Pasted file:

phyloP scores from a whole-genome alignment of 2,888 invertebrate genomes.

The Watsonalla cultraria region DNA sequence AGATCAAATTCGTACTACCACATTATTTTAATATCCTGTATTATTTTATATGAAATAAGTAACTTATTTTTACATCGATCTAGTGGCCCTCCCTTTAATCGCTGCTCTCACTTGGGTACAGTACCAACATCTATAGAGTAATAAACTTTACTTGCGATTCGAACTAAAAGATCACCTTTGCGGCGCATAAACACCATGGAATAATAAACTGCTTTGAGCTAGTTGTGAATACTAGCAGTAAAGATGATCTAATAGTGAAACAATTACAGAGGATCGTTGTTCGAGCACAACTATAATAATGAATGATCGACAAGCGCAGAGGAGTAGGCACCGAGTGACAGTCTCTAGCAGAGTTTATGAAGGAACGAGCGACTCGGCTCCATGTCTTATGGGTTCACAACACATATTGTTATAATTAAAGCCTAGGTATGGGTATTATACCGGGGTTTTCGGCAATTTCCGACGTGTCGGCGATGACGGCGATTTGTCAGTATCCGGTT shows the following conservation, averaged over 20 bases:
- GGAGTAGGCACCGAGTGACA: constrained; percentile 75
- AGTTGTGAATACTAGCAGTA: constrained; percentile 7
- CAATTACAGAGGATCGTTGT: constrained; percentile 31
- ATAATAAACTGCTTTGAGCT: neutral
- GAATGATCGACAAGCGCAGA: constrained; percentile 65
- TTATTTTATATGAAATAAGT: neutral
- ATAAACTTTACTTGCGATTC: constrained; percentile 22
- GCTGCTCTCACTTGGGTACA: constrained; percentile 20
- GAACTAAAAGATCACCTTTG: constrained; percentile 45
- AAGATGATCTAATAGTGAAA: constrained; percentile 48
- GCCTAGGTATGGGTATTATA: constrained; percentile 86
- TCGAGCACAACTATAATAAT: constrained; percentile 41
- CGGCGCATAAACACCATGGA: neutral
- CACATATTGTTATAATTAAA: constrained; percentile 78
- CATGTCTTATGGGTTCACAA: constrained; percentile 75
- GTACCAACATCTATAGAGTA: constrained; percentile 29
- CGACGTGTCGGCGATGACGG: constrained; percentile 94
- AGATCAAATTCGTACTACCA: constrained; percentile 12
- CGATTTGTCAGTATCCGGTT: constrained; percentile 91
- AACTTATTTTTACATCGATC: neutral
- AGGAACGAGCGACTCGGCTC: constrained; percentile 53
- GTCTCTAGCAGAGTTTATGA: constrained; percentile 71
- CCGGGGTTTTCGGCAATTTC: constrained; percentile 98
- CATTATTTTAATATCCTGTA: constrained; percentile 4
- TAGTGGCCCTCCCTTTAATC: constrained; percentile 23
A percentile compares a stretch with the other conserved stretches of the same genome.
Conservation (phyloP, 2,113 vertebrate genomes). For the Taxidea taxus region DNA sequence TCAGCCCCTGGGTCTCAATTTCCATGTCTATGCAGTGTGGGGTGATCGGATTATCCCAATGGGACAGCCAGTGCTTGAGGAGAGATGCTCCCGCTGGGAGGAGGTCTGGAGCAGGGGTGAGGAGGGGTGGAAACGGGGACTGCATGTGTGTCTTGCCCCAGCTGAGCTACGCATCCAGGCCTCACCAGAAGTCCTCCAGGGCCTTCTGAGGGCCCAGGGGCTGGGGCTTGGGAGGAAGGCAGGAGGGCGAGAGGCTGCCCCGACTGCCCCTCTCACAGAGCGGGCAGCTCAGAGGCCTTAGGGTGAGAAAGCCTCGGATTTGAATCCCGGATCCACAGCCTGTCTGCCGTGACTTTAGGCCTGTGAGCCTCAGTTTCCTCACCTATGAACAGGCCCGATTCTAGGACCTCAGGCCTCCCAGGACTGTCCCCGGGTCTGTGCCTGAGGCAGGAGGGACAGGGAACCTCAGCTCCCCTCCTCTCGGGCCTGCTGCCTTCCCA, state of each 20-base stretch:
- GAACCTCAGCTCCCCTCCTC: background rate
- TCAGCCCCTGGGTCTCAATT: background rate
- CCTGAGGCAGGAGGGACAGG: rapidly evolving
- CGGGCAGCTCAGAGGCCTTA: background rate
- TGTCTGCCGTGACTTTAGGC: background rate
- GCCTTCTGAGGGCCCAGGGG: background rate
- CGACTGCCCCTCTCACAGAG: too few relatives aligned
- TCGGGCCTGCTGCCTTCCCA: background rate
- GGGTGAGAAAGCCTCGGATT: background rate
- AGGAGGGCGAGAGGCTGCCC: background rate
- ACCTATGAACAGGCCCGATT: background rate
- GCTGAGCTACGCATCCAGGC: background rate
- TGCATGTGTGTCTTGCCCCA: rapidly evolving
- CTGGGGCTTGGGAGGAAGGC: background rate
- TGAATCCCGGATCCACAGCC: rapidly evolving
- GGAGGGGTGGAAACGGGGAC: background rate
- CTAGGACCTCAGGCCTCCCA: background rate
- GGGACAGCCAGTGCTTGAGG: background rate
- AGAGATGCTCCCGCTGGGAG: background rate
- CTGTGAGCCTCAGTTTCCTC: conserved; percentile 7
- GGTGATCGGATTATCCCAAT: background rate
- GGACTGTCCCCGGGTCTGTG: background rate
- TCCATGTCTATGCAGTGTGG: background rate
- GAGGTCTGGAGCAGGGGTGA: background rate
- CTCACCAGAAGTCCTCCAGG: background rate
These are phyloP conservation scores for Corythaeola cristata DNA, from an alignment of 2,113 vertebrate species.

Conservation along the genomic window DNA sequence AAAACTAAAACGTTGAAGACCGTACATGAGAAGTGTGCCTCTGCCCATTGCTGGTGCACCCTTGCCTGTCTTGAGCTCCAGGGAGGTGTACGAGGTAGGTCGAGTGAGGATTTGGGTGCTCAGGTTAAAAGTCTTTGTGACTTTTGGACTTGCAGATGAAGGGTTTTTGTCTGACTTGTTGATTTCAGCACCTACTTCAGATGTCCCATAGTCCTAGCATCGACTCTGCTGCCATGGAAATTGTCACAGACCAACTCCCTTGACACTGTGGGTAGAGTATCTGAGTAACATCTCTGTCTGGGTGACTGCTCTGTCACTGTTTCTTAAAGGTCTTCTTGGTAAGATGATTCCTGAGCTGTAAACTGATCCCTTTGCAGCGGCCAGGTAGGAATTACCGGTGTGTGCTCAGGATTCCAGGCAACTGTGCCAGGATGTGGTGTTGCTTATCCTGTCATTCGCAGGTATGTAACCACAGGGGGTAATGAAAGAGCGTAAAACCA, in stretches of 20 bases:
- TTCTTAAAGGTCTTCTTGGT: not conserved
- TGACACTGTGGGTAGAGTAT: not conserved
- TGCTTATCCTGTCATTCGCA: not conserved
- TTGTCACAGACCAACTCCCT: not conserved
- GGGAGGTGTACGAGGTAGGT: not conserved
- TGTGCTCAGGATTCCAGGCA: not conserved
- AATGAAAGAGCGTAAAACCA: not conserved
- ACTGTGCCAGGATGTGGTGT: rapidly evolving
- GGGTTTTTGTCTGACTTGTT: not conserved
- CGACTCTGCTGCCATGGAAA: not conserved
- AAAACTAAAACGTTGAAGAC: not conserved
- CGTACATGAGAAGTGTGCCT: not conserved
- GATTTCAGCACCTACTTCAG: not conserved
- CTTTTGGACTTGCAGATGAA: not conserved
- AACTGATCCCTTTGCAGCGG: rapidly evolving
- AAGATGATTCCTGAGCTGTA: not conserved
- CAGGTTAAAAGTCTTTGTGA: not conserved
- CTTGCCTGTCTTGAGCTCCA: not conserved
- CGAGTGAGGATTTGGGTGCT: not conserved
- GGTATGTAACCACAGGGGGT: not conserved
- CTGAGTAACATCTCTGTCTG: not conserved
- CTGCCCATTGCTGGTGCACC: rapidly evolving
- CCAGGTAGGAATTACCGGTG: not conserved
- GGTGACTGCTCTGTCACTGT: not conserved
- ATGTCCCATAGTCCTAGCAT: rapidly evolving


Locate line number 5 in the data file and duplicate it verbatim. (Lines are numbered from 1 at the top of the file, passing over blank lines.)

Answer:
- CAATTACAGAGGATCGTTGT: constrained; percentile 31